Because once you officially do that, then you have to do something about it…or be held accountable by an international authority and possibly give up your moral high ground if you are then seen as a country that doesn’t live up to its own standards. Sadly, from the standpoint of an American citizen who has watched our behavior on international environmental agreements with dismay, I can tell you that Americans generally don’t like the idea of international authority holding us accountable for just about anything.

Has your country ratified the Convention? Take a look at this paraphrased list of rights for children from the book and consider which of them you think are rights or privileges. Are all of them rights? What would be the ramifications for your country to truly grant that right in your country? Internationally? What benefits or problems do you see that could arise if the world embraced the Convention wholeheartedly?

  • I have the right to a first name, a last name, a family, and a country that I can call my home.
  • I have the right to have enough food to eat and water to drink.
  • I have the right to live under a roof, to be warm, but not too hot, not to be poor and to have just enough of what I need, not more.
  • I have the right to be cured with the best medicines that were ever invented.
  • I have the right to go to school without having to pay.
  • I have the same rights whether I am a girl or a boy.
  • I have exactly the same right to be respected whether I am black or white, small or big, rich or poor, born here or somewhere else.
  • I have the right to be helped by my parents, my friends, and my country if my body doesn’t work as well as other children’s.
  • I have the right to be free from any kind of violence, and no one has the right to take advantage of me because I am a child. 
  • I have the right to go to school and refuse to go to work.
  • I have the right to be protected by adults and to be sheltered from disasters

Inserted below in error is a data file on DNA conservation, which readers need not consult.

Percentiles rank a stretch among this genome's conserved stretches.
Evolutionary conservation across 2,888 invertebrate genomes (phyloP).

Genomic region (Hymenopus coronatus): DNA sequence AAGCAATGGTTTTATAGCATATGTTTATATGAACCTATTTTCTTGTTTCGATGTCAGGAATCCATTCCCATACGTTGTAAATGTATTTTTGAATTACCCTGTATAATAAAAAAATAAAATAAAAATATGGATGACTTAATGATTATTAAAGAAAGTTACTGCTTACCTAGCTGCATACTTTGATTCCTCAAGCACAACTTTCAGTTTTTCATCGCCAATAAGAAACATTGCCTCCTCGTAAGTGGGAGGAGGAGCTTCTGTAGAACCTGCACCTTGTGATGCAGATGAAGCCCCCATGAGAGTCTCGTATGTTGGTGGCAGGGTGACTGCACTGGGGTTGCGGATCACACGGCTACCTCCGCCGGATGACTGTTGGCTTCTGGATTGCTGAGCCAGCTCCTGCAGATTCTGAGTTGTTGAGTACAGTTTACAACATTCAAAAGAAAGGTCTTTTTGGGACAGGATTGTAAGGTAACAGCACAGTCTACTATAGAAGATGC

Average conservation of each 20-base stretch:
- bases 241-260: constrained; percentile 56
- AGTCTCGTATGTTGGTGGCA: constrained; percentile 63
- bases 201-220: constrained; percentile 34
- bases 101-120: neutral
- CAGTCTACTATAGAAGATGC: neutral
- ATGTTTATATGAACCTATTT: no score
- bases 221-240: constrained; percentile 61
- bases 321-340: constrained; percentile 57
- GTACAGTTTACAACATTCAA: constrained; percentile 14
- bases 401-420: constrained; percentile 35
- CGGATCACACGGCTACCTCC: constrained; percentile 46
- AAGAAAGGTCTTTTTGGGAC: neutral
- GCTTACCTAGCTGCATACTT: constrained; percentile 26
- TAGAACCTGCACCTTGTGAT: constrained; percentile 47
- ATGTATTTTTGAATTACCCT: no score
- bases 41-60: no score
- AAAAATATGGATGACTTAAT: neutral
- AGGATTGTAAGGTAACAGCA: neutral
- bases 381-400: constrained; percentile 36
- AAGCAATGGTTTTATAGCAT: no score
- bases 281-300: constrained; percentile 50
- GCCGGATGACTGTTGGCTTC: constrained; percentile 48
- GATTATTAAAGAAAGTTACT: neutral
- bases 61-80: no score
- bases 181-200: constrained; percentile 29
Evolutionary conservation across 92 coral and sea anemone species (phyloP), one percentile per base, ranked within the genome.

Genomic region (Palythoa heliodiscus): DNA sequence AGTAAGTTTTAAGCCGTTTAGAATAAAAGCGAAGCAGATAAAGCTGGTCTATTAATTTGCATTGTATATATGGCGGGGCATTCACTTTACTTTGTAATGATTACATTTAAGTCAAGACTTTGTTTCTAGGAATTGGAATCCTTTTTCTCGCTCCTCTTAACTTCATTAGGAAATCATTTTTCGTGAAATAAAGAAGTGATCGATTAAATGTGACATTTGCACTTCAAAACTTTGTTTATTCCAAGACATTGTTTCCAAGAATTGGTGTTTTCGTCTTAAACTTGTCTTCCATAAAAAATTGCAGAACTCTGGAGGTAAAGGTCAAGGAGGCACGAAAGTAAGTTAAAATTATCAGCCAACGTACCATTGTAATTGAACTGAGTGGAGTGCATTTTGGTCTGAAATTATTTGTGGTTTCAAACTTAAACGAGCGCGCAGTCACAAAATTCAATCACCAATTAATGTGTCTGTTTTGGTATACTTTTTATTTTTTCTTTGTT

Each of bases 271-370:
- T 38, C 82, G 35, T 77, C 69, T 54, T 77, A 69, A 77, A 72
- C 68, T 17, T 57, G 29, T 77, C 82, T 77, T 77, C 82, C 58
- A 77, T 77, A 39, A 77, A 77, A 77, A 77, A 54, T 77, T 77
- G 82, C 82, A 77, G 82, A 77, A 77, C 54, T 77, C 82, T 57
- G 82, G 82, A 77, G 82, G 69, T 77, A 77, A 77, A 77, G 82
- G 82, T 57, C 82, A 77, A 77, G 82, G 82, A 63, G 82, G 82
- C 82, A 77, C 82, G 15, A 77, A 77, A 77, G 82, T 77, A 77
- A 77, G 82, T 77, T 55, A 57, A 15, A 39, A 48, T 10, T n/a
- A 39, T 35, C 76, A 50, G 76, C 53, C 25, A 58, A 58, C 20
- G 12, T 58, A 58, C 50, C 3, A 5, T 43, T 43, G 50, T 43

• I have the right never to experience war or weapons.
  • I have the right to breathe clean air.
  • I have the right to play, to create, to imagine, and also to have friends.
  • I have the right to learn about friendship, peace and respect for our planet.
  • I have the right to express myself completely freely.
 

This is an original post written for World Moms Blog by Cindy Levin.

Cindy Levin

Cynthia Changyit Levin is a mother, advocate, speaker, and author of the upcoming book “From Changing Diapers to Changing the World: Why Moms Make Great Advocates and How to Get Started.” A rare breed of non-partisan activist who works across a variety of issues, she coaches volunteers of all ages to build productive relationships with members of Congress. She advocated side-by-side with her two children from their toddler to teen years and crafted a new approach to advocacy based upon her strengths as a mother. Cynthia’s writing and work have appeared in The New York Times, The Financial Times, the Washington Post, and many other national and regional publications. She received the 2021 Cameron Duncan Media Award from RESULTS Educational Fund for her citizen journalism on poverty issues. When she’s not changing the world, Cynthia is usually curled up reading sci-fi/fantasy novels or comic books in which someone else is saving the world.